I am planning to invest in Yemeni coffee farming myself no need for government or traders to help.

By the way, did you speak to

By the way, did you speak to any other coffee traders then Mr. Sowaid?
What did he think about the current irrigation system and how it could be improved?
(Do you have any pictures of when they were watering the plants? Any more information about the irrigation systems in Yemen(mostly lack of them)?
A friend of mine is almost done with his Phd in water irrigation and waste water management systems, I could talk to him about some clever ideas, as suggestions here on the blog)
I think it is important that the coffee business, demand the government for better systems. Because coffee is one of Yemen`s few export articles. Libya has the most advanced irrigation systems in the whole region, and they also export their expertise and equipment. If Mr.Sowaid, or other coffee traders have any political connections, they should try to get help from them.
But fixing immediate problems such as "leaky hoses", is something that the coffee traders themselves can help implement. It is extremely important that they take an active role in communicating with the farmers.
There is a (conspiracy)theory that the Somalis were invaded by Ethiopians, because the "Islamic Courts" banned qat in Somalia. Qat politics and economy is relatively huge in the region near Horn of Africa. I have no idea how one could counter the qat culture in Yemen. Maybe trough the popularization of the coffee house culture and by showing the farmers(as you emntioned) that there is more export demand for coffee then qat? But information such as usage of Yemen`s water resources on qat and how much an average person wastes money on it(I do not like qat, so I have to do propaganda against it), maybe could also help change the attitude towards qat(highly doubt that). I am not saying this to increase the coffee production of Yemen, but because Yemen is a poor country ,and it should use its land and natural resources wisely.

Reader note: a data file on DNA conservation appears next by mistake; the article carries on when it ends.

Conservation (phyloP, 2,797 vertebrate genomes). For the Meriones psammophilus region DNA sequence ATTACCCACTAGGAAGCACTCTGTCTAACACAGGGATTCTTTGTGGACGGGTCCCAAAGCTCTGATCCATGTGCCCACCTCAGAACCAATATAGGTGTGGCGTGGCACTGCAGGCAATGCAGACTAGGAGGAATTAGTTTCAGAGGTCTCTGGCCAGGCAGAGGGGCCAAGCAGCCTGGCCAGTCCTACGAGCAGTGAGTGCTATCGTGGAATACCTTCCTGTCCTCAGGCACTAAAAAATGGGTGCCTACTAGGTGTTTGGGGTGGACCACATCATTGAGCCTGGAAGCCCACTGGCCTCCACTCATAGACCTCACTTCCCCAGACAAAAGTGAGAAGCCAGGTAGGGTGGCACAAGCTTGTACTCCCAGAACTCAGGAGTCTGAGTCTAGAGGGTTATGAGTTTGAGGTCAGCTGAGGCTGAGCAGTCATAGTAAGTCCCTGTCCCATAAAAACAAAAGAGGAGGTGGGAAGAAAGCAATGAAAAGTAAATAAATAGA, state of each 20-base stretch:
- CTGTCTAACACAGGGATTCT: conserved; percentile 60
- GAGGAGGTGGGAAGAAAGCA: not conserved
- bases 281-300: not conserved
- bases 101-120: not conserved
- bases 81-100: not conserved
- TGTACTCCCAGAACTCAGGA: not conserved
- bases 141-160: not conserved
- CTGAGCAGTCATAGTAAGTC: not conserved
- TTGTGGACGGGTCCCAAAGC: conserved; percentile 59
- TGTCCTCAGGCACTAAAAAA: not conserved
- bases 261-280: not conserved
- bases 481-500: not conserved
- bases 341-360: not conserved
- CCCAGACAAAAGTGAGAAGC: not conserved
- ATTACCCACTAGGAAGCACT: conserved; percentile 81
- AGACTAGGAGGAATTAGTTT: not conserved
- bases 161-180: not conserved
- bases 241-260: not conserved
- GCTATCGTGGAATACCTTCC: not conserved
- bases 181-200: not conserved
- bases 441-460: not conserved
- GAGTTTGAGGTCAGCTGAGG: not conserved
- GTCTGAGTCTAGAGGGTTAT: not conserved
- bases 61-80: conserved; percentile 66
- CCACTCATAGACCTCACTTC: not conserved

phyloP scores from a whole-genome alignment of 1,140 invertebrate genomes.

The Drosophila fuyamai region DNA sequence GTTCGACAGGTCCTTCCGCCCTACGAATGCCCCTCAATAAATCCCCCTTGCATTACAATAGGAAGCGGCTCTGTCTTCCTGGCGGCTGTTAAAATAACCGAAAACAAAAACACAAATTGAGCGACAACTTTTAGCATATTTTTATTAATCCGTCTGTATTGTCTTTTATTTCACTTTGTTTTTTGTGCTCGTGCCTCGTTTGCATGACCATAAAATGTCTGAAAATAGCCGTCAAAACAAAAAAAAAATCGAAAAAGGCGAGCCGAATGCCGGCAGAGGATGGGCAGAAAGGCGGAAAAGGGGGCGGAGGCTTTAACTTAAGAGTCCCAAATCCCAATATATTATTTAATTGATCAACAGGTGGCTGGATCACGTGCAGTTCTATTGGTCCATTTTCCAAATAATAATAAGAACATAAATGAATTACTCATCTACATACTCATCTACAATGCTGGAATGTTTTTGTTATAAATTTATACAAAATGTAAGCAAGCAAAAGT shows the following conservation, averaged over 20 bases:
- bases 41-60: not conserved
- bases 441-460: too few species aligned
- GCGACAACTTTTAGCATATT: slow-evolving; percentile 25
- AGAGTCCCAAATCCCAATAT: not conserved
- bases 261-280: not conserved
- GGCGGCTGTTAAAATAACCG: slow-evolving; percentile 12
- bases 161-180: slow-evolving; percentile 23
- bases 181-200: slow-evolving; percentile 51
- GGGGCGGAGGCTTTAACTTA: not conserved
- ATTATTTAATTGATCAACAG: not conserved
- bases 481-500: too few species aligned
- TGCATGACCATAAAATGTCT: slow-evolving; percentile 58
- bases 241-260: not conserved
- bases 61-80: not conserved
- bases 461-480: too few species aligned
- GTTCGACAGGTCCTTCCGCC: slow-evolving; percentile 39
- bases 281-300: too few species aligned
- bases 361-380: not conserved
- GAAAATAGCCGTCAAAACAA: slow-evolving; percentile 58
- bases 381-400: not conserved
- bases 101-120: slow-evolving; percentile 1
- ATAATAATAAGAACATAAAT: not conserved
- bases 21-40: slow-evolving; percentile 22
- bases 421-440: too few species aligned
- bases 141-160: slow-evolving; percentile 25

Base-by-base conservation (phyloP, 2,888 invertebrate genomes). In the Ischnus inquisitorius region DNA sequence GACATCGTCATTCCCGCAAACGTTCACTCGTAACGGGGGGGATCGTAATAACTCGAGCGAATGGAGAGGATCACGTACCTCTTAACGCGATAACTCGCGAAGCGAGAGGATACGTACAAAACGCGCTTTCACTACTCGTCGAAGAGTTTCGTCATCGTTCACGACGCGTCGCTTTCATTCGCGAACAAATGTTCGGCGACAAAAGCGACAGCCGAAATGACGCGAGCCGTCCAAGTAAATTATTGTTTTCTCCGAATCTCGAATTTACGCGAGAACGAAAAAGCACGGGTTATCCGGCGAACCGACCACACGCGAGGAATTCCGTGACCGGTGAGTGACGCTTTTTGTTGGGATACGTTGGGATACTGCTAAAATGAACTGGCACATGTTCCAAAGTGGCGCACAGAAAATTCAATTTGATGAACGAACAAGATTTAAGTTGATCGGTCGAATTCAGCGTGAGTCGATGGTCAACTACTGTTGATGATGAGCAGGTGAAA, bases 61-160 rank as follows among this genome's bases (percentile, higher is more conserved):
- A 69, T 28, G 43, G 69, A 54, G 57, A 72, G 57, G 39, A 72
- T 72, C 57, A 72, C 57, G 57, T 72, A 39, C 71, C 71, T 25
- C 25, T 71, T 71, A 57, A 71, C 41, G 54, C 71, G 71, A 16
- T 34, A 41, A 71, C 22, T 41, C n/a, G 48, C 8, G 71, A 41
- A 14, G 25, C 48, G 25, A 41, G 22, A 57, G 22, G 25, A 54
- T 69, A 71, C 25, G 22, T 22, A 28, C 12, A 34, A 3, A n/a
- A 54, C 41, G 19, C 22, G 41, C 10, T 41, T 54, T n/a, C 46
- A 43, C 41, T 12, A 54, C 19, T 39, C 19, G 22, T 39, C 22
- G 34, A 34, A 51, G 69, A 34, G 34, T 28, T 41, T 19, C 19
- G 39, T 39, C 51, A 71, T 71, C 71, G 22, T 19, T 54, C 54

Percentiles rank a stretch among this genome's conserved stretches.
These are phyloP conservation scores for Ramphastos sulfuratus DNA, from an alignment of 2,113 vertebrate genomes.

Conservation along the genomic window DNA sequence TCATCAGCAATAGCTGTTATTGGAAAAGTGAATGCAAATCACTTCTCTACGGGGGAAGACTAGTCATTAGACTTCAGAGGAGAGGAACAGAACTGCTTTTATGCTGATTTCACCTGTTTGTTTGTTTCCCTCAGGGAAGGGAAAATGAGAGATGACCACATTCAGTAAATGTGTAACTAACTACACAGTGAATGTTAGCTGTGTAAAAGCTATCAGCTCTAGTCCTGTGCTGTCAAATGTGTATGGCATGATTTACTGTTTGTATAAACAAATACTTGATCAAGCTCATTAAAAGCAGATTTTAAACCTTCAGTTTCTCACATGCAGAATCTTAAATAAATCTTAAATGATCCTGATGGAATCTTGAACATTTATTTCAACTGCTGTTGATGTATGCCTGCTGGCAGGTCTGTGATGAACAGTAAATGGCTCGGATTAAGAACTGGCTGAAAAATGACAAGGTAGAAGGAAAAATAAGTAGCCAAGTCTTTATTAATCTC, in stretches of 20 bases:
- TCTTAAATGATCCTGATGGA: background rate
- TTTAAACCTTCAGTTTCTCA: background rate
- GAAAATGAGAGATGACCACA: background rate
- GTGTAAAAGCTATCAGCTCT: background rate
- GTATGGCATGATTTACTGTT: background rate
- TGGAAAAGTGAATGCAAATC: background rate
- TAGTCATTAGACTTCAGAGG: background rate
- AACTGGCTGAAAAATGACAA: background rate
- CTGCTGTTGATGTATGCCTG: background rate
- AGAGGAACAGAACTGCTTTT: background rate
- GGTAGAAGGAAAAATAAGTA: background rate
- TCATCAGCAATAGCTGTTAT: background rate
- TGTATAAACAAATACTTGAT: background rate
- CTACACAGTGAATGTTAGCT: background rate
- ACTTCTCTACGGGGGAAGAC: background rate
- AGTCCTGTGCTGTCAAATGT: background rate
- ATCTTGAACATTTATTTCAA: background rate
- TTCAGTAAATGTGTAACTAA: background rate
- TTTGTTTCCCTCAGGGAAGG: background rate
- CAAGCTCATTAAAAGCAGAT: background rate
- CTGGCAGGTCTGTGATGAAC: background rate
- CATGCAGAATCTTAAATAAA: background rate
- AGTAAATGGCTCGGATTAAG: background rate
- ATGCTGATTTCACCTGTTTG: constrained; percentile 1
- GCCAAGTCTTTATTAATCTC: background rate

It is very honorable of you, to care for the people of Yemen!
Best Regards,

I agree completely Hassaan;